B. The Northeast Canyons and Seamounts Marine National Monument

This case concerns the Northeast Canyons and Seamounts Marine National Monument, proclaimed by President Obama in 2016. The Monument seeks to protect several underwater canyons and mountains, and the ecosystems around them, situated about 130 miles off the New England coast. See Compl., ¶¶ 2, 54–55. Covering in total about 4,913 square miles, the Monument consists of two non-contiguous units that lie within an area of the ocean known as the U.S. Exclusive Economic Zone. See Proclamation at 2–3. The first covers three underwater canyons that "start at the edge of the continental shelf and drop thousands of meters to the ocean floor." Compl., ¶ 54. According to the Proclamation, whose scientific conclusions are (as yet) unchallenged, the canyons are home to a diverse range of marine life, including corals, squid, octopus, and several species of endangered whales. Id.; see also Proclamation at 2–3. Because of the oceanographic features of the canyons, they are also home to highly migratory species like tuna, billfish, and sharks. See Proclamation at 2–3.

The second unit covers four undersea mountains known as seamounts. See Compl., ¶ 55. Formed up to 100 million years ago by magma erupting from the seafloor, the seamounts are now extinct volcanoes that are thousands of meters tall. See Proclamation at 3. According to the Proclamation, the geology of the seamounts — namely, their steep and complex topography — results in a "a constant supply of plankton and nutrients to animals that inhabit their sides" and causes an "upwelling of nutrient-rich waters toward the ocean surface." Id. The seamounts thus support "highly diverse ecological communities," serving as homes to "many rare and endemic species, several of which are new to science and not known to live anywhere else on Earth." Id. at 3–4.

Together, the geological formations of the canyons and seamounts allow a wide range of unique and rare species to flourish. As such, the formations and the ecosystems surrounding them "have long been of intense scientific interest." Id. at 4. Although a range of scientists has studied the area using research vessels, submarines, and remotely piloted vehicles, "[m]uch remains to be discovered about these unique, isolated environments and their geological, ecological, and biological resources." Id.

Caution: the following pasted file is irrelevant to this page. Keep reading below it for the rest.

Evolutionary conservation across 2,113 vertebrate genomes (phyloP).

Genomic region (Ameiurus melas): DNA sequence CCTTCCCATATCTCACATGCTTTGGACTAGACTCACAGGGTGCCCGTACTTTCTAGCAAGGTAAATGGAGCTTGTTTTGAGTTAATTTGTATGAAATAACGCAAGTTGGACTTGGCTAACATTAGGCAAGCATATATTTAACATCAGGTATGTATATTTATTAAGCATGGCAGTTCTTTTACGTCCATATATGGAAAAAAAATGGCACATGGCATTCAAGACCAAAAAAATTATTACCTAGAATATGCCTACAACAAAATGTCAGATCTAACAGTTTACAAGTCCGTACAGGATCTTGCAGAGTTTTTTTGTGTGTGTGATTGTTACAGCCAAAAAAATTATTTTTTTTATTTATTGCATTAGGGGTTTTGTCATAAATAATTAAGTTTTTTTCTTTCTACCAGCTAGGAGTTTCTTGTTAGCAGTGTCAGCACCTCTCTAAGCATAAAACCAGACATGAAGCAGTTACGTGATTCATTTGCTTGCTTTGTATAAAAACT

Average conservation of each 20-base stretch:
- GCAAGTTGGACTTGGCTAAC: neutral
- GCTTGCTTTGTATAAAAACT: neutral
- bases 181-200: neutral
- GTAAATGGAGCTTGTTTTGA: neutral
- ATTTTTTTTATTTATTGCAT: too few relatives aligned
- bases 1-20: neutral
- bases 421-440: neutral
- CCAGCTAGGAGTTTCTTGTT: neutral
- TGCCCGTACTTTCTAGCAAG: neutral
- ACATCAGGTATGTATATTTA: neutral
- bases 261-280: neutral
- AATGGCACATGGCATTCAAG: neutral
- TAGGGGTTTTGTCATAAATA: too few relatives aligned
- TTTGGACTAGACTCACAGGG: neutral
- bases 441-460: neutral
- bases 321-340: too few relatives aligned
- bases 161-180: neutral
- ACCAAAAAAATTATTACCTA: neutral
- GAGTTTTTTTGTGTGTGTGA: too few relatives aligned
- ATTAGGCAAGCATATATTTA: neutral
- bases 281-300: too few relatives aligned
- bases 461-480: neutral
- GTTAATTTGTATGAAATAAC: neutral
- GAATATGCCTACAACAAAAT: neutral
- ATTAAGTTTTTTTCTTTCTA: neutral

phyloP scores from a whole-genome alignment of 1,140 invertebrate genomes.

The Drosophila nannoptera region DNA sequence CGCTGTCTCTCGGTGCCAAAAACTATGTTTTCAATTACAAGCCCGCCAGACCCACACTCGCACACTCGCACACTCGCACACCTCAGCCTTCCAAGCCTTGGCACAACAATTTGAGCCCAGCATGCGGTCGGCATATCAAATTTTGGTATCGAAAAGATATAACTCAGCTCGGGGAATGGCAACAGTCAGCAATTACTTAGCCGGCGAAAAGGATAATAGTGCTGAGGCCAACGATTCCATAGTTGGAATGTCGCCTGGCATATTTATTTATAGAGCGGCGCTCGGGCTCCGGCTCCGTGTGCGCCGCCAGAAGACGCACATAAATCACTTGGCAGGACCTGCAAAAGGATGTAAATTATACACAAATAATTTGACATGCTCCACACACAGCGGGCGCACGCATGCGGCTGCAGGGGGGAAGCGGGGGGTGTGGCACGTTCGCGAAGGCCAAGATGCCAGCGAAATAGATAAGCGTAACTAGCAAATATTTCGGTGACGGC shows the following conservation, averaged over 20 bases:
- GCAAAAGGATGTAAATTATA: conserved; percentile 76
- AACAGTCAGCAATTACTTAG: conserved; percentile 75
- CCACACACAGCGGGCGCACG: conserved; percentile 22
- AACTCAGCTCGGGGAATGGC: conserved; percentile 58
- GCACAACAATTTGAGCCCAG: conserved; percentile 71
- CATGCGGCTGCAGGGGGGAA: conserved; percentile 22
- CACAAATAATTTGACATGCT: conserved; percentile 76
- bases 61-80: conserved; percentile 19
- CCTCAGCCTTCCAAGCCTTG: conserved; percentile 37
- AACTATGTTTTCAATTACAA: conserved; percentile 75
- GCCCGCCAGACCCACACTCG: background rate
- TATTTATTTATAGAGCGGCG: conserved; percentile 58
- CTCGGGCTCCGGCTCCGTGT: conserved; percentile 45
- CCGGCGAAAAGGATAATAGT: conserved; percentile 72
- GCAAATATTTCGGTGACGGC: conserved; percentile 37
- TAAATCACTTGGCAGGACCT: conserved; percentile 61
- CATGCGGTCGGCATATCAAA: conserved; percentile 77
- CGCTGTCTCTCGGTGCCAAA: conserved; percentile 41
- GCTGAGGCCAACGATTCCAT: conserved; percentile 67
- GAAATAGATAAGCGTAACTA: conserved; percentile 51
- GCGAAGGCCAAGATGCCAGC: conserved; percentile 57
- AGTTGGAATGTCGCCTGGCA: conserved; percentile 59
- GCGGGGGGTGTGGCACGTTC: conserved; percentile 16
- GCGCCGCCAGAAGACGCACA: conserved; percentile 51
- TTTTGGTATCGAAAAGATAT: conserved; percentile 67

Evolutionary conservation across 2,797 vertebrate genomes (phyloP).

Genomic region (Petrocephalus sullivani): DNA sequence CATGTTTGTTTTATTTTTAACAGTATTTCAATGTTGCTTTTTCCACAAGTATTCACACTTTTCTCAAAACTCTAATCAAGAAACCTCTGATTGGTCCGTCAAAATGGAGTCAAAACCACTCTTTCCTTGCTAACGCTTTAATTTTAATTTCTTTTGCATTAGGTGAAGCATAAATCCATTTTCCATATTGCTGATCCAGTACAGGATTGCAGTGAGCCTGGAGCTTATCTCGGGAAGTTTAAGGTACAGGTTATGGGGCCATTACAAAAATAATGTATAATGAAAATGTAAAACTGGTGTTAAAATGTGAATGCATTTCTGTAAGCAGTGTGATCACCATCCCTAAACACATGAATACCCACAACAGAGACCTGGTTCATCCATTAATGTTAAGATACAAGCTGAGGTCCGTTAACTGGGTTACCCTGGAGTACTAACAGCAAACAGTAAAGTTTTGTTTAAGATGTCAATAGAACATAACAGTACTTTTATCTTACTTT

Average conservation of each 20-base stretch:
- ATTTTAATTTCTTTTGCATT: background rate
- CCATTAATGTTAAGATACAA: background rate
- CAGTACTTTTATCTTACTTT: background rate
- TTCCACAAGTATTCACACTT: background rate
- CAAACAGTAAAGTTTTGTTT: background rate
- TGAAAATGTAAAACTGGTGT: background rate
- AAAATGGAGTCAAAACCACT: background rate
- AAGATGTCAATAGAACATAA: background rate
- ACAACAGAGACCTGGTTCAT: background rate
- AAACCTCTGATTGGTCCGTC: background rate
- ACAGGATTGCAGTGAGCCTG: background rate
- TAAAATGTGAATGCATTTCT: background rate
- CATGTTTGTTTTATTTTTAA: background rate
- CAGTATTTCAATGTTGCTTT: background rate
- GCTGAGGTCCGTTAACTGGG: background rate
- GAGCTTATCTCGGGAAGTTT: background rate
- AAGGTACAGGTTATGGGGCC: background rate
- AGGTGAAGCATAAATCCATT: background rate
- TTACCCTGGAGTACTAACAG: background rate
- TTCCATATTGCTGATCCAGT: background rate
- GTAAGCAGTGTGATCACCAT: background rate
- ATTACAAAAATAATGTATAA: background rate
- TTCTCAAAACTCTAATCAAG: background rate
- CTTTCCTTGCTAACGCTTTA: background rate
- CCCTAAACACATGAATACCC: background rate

In proclaiming the area to be a national monument, President Obama directed the Executive Branch to take several practical steps to conserve the area's resources. First, he directed the Secretaries of Commerce and Interior to develop plans within three years for "proper care and management" of the canyons and seamounts. Id. at 6. Second, he required the Secretaries to prohibit oil and gas exploration and most commercial fishing within the Monument. Id. at 7–8. Third, he directed the Secretaries to encourage scientific and research activities as consistent with the Proclamation. Id. at 8–9.

C. This Lawsuit

On March 7, 2017, several commercial-fishing associations, including the Massachusetts Lobstermen's Association, filed this lawsuit. Claiming injury from the restrictions on commercial fishing, Plaintiffs seek declaratory and injunctive relief against the President, the Secretaries of Commerce and Interior, and the Chairman of the Council on Environmental Quality. See Compl., ¶ 4. Invoking the Court's jurisdiction to conduct non-statutory review of ultra vires executive action, see Chamber of Commerce v. Reich, 74 F.3d 1322, 1328 (D.C. Cir. 1996), they argue that the President lacked authority under the Antiquities Act to declare this Monument. See Compl., ¶¶ 3–4. The Government has now filed a Motion to Dismiss, backed by several intervening conservation organizations and two groups of law professor amici. The matter is now ripe for the Court's consideration.

II. Legal Standard

In evaluating Defendants' Motion to Dismiss, the Court must "treat the complaint's factual allegations as true ... and must grant plaintiff ‘the benefit of all inferences that can be derived from the facts alleged.’ " Sparrow v. United Air Lines, Inc., 216 F.3d 1111, 1113 (D.C. Cir. 2000) (quoting Schuler v. United States, 617 F.2d 605, 608 (D.C. Cir. 1979) ); see also Jerome Stevens Pharms., Inc. v. FDA, 402 F.3d 1249, 1253–54 (D.C. Cir. 2005). The Court...

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  • Mass. Lobstermen's Ass'n v. Ross
    • United States
    • U.S. Court of Appeals — District of Columbia Circuit
    • December 27, 2019
    ...government; and (4) the area reserved is not the "smallest area compatible" with management. Massachusetts Lobstermen’s Association v. Ross , 349 F. Supp. 3d 48, 51, 58 (D.D.C. 2018). Several conservation groups intervened to defend the Monument. Id . at 51.The district court concluded that......